Princeton-Blairstown Center – Press Release
January 10, 2013
PRINCETON, NJ – Throughout its history, Princeton-Blairstown Center (PBC) has been an independent non-profit corporation, or has been sponsored by such an organization, while maintaining a close relationship with Princeton University. Its mission-enabling relationship with the University will continue after July 1, 2013, when PBC expects to complete various structural and governance changes.
In 1995, PBC undertook steps to become a “supporting organization” of the University, as defined by the Internal Revenue Code, and has, since that time, maintained that status by being controlled by the University. After July 1st, PBC will cease being classified as a supporting organization, thereby allowing it to freely pursue its mission through adventure-based experiential education without the inhibitions imposed by IRS and University expectations of a supporting organization.
The transition is being managed in a cooperative way by the leadership of PBC and the University, with expectations that PBC will maintain access to significant University resources, as it pursues its vision for the future. Both organizations are committed to honoring the historic ties between them. “I don’t foresee any time in the future when ties to the University and [its] alumni will not be strong,” said Ev Pinneo ’48 (a Trustee of PBC and a former Executive Director). “We anticipate a growing opportunity for University student interaction with those we serve, in building their self-confidence and introducing them to the excitement of learning. Both the youth we serve and the University students are beneficiaries of this mutual experience.”
“This is an exciting time for us,” said Wardell Robinson-Moore, PBC’s Executive Director. “We are serving more students now than ever before and are looking forward to expanding our programs even more in the coming years.”
While PBC welcomes many different types of groups to Blairstown, its 263 acres of pristine forest in the northwest corner of New Jersey near the Delaware Water Gap, its focus since its founding has been on working with underserved urban youth. Complementary to its work at the Blairstown site in northwestern NJ, PBC has developed an In-School program that deploys trained facilitators to schools in Trenton and East Harlem for once-a-week non-cognitive instruction in the classroom using its Social and Emotional Learning curriculum-based programming.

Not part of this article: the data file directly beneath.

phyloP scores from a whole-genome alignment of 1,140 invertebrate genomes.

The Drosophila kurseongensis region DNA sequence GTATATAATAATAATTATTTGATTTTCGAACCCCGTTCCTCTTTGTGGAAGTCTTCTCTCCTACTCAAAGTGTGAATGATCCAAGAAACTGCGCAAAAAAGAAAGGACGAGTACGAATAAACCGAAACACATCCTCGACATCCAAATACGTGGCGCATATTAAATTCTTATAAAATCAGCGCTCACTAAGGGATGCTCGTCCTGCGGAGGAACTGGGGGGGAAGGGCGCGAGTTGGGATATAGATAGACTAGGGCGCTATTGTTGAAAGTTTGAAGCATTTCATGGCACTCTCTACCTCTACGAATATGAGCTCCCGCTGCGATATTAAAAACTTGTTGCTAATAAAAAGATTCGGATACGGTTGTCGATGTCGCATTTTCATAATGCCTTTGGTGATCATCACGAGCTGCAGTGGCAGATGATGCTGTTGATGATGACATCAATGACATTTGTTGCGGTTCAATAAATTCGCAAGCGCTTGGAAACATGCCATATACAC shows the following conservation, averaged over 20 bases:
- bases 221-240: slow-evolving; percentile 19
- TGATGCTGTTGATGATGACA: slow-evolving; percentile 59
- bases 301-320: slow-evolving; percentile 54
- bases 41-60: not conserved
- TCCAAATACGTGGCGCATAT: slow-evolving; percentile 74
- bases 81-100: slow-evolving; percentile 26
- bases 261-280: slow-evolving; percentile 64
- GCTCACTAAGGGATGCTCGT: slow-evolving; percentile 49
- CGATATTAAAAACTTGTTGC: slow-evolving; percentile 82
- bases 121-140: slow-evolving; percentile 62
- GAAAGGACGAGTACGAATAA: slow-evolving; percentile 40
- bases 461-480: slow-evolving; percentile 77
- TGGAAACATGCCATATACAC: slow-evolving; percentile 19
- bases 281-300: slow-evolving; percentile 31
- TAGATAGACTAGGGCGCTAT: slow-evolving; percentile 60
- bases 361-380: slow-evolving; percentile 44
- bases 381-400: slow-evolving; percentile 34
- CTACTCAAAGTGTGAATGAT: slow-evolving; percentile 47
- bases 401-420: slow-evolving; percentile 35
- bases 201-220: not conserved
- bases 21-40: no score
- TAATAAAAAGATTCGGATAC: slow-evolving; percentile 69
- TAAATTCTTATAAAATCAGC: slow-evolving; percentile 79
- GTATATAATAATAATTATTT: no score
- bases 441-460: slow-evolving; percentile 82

Princeton-Blairstown Center was conceived in June of 1908 when a group of Princeton students took 30 boys from Philadelphia to the Jersey shore to instill in them higher ideals of health and character. Since that time, Princeton-Blairstown Center has grown, having changed its name and location several times, but it still adheres to the guiding principles established over a century ago.
While many educators now believe that non-cognitive skills (like self-control, interpersonal skills, self-confidence and character) are all essential ingredients to the success of children not only in academic settings but also more broadly in life, this philosophy has been central to PBC’s programs since its founding. Many individuals involved with PBC feel passionately about the organization for this reason. Larry Handerhan, a recent alumnus of Princeton’s Woodrow Wilson School’s master’s program and a member of PBC’s Board of Trustees, said “I was drawn to PBC because the organization is committed to pioneering creative and innovative strategies to address large scale inequities. Today’s urban youth face enormous challenges. While no single intervention will be sufficient, adventure-based and social and emotional learning are exciting tools in this fight.”
Last year, PBC served nearly 4,000 participants through its Blairstown and In-School programming. It is currently serving 375 students through its weekly In-School programming, which partners with six schools in Trenton, NJ and New York City. Its Blairstown program reaches young people from four states and the District of Columbia, including New Jersey, New York, Pennsylvania and Delaware. It serves public schools, independent schools, community based organizations, young people in residential foster care and juvenile justice programs, homeless youth, religious groups and Princeton University programs. Participants come to Blairstown to strengthen their leadership, teamwork, conflict resolution and community building skills. Many groups return year after year.
Bruce Easop, president of the Princeton University Undergraduate Student Government (USG) says of his organization’s experience at Blairstown, “Hosting our annual retreat at Princeton-Blairstown Center has allowed the USG to unplug and escape the rush of campus in order to focus on team building and planning for the year ahead. Each year we find that our most productive members are among those who attended our retreat at PBC because this time really helps bring our organization closer together.”
Luis Genao, principal of Global Neighborhood Secondary School in East Harlem says of his school’s partnership with PBC: “From the beginning the Princeton-Blairstown Center has been our willing partner, our school-in-the woods. The partnership started from shared core beliefs and practices; practices that we believe will support our middle school students in becoming highly effective adults. Together we strive to meet the academic, social and emotional needs of our diverse group of learners, including historically low-performing over-age students, English language learners, and students with learning disabilities. Together we worked to serve, to energize, to guide and to dream.”
For further information please contact Isabel Zisk, Transition Director, Princeton-Blairstown Center (609-258-3347)